Date of Award

Spring 2022

Degree Name

Bachelor of Science



First Advisor

Hebe Guardiola-Diaz


Curcumin is a naturally obtained hydrophobic polyphenol that is under investigation for its potential benefits in multiple sclerosis (MS) treatment. MS development involves two main stages in its pathophysiology – the establishment and progression of inflammation that causes blood and brain barrier (BBB) damage, followed by neurodegenerative mechanisms that result in myelin sheath disruption and oligodendrocyte apoptosis. These immunopathological and neurodegenerative processes lead to disrupted remyelination in MS, which has been previously associated with the oligodendrocyte progenitor cells (OPCs). Specifically, disrupted OPC differentiation has been hypothesized to have a large role in impaired remyelination in MS. Curcumin’s immunoregulatory, anti-apoptotic, anti-oxidant, and anti-degenerative activity make it an effective candidate for targeting both the autoimmune and the neurodegenerative stages of MS. Primarily, our research focused on identifying curcumin’s role in oligodendrocyte differentiation and development in vitro through two study populations – mixed glial cultures and OPC cultures. Our findings showed a significant decrease in the total cell number and a trending decrease in differentiation in mixed glial cultures. Additionally, we found a significant increase in oligodendrocyte differentiation in response to 1 uM curcumin treatment in OPC cultures. Our overall results suggest that curcumin may have potential differentiation-enhancing activity in oligodendrocytes. Further studies are needed to investigate curcumin’s differentiation-enhancing effect in heterogenous and homogenous cultures in vitro and in vivo, as well as to identify the signaling pathways involved in curcumin’s regulation of differentiation in oligodendrocytes.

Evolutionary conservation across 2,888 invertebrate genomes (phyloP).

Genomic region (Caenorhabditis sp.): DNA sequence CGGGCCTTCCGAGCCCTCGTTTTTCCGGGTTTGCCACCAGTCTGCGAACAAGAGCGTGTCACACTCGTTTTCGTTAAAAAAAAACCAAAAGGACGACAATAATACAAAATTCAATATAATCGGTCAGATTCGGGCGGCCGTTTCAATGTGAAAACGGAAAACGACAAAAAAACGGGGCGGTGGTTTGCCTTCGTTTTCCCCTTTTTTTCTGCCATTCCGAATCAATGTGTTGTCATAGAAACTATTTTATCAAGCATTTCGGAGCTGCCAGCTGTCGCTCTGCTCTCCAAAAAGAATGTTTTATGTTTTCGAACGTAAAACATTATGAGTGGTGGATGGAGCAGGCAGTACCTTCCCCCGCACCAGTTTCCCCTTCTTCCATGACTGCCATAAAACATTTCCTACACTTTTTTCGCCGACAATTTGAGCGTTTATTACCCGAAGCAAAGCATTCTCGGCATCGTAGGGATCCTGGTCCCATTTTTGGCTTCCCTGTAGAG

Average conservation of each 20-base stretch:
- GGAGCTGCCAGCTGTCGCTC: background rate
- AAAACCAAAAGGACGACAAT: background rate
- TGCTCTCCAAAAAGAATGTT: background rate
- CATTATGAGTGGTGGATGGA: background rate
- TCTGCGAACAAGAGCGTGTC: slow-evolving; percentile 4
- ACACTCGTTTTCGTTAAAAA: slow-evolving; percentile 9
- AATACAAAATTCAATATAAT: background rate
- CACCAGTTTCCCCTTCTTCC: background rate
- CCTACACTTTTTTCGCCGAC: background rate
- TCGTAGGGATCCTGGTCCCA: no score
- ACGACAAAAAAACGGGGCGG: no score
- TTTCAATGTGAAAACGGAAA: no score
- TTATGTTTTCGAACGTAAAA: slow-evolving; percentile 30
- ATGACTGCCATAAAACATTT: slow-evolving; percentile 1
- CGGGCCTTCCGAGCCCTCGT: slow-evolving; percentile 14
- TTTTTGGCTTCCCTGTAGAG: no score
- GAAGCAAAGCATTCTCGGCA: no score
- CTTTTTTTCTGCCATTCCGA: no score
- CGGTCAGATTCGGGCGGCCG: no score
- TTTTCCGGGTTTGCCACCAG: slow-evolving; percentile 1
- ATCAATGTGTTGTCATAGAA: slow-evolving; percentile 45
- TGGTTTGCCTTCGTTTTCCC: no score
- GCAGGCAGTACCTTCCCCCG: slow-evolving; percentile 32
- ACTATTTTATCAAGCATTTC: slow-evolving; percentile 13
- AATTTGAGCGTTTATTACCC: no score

Senior thesis completed at Trinity College, Hartford CT for the degree of Bachelor of Science in Biology.